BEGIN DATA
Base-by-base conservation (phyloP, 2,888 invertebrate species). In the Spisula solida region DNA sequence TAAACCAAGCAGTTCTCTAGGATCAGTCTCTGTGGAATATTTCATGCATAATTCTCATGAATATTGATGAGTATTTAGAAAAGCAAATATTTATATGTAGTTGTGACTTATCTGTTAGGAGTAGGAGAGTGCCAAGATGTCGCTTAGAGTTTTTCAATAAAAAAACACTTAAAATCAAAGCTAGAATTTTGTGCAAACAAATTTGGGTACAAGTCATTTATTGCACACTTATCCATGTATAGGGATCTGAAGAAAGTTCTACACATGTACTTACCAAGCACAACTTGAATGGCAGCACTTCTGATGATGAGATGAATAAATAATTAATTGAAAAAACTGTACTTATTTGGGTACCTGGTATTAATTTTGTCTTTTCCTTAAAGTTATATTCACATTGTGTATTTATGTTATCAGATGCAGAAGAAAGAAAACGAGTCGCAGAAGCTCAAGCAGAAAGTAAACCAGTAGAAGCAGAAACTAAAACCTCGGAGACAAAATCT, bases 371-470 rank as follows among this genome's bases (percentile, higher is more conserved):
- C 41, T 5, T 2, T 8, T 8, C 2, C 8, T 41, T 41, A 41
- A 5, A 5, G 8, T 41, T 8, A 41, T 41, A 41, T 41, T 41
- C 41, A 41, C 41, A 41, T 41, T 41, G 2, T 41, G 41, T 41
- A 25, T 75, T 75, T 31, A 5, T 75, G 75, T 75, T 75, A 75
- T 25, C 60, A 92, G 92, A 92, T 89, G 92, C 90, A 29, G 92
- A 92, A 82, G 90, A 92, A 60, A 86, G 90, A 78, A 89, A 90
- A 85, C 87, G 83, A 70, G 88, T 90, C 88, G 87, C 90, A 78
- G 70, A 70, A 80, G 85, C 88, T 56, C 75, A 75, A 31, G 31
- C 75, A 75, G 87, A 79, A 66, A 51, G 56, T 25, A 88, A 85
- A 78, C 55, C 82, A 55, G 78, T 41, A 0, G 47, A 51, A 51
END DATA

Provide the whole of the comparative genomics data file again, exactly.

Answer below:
Base-by-base conservation (phyloP, 2,888 invertebrate species). In the Spisula solida region DNA sequence TAAACCAAGCAGTTCTCTAGGATCAGTCTCTGTGGAATATTTCATGCATAATTCTCATGAATATTGATGAGTATTTAGAAAAGCAAATATTTATATGTAGTTGTGACTTATCTGTTAGGAGTAGGAGAGTGCCAAGATGTCGCTTAGAGTTTTTCAATAAAAAAACACTTAAAATCAAAGCTAGAATTTTGTGCAAACAAATTTGGGTACAAGTCATTTATTGCACACTTATCCATGTATAGGGATCTGAAGAAAGTTCTACACATGTACTTACCAAGCACAACTTGAATGGCAGCACTTCTGATGATGAGATGAATAAATAATTAATTGAAAAAACTGTACTTATTTGGGTACCTGGTATTAATTTTGTCTTTTCCTTAAAGTTATATTCACATTGTGTATTTATGTTATCAGATGCAGAAGAAAGAAAACGAGTCGCAGAAGCTCAAGCAGAAAGTAAACCAGTAGAAGCAGAAACTAAAACCTCGGAGACAAAATCT, bases 371-470 rank as follows among this genome's bases (percentile, higher is more conserved):
- C 41, T 5, T 2, T 8, T 8, C 2, C 8, T 41, T 41, A 41
- A 5, A 5, G 8, T 41, T 8, A 41, T 41, A 41, T 41, T 41
- C 41, A 41, C 41, A 41, T 41, T 41, G 2, T 41, G 41, T 41
- A 25, T 75, T 75, T 31, A 5, T 75, G 75, T 75, T 75, A 75
- T 25, C 60, A 92, G 92, A 92, T 89, G 92, C 90, A 29, G 92
- A 92, A 82, G 90, A 92, A 60, A 86, G 90, A 78, A 89, A 90
- A 85, C 87, G 83, A 70, G 88, T 90, C 88, G 87, C 90, A 78
- G 70, A 70, A 80, G 85, C 88, T 56, C 75, A 75, A 31, G 31
- C 75, A 75, G 87, A 79, A 66, A 51, G 56, T 25, A 88, A 85
- A 78, C 55, C 82, A 55, G 78, T 41, A 0, G 47, A 51, A 51